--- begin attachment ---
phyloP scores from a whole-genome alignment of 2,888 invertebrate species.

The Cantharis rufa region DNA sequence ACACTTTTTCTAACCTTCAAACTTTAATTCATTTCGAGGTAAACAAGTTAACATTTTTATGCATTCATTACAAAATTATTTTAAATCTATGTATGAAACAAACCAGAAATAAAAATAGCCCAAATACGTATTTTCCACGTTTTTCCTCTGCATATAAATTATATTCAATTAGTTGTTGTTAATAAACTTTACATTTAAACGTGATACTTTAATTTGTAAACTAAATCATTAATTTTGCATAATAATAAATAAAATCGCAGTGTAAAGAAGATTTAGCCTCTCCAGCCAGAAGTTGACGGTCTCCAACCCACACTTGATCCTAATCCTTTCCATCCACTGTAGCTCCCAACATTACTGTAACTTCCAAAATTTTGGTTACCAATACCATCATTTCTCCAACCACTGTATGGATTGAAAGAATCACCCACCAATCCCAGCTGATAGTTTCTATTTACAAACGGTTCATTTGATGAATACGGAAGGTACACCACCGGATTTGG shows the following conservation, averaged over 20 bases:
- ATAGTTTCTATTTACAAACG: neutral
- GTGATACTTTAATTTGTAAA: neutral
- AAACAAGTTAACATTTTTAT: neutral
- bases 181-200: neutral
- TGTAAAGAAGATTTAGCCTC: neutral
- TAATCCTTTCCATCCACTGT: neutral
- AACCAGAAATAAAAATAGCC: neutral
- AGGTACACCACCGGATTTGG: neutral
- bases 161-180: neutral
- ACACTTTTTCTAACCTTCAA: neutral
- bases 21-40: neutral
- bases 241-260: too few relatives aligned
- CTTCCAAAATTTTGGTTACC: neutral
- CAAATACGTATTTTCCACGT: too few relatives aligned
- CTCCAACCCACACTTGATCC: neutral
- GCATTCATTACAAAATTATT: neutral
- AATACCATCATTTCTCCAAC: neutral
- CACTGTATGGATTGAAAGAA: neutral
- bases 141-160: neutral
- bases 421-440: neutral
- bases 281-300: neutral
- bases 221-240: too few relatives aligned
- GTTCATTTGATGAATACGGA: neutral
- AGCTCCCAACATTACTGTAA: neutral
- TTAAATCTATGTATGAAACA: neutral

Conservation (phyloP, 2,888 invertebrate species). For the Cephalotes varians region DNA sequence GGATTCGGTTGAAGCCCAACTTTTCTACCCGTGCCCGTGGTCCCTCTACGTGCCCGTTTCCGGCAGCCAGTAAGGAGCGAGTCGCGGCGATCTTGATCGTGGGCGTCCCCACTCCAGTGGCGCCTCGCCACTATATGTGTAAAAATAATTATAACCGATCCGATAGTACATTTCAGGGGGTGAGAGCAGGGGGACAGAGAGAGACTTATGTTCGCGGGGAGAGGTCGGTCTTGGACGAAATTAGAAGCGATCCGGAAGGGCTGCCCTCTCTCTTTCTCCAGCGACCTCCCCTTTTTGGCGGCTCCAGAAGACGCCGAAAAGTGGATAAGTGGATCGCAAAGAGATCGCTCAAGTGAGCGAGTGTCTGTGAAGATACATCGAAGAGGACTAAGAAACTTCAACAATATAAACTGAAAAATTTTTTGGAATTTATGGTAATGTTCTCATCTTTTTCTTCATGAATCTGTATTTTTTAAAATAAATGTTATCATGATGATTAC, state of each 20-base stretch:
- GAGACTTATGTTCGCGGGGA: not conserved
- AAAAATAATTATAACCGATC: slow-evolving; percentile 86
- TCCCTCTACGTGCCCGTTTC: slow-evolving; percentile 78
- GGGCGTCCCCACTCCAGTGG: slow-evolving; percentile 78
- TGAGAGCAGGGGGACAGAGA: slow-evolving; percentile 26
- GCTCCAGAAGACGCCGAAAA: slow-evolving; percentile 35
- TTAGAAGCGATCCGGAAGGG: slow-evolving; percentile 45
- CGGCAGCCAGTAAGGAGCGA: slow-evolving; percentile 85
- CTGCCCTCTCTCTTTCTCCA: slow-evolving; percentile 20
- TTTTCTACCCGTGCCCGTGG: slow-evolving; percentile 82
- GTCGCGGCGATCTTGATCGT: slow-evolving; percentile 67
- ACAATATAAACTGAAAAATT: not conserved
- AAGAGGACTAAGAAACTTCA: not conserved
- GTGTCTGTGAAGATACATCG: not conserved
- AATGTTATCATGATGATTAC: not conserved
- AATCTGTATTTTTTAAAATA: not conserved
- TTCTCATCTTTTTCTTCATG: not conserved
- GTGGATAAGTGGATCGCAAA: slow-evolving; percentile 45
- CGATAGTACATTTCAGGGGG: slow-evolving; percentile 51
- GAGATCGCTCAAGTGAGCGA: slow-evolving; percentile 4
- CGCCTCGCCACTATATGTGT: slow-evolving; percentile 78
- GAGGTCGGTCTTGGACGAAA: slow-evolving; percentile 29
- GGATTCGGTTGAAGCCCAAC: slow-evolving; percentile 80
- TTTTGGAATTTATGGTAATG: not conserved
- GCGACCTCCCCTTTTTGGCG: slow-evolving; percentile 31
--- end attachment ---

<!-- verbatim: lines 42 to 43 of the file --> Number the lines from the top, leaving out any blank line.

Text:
- GTGTCTGTGAAGATACATCG: not conserved
- AATGTTATCATGATGATTAC: not conserved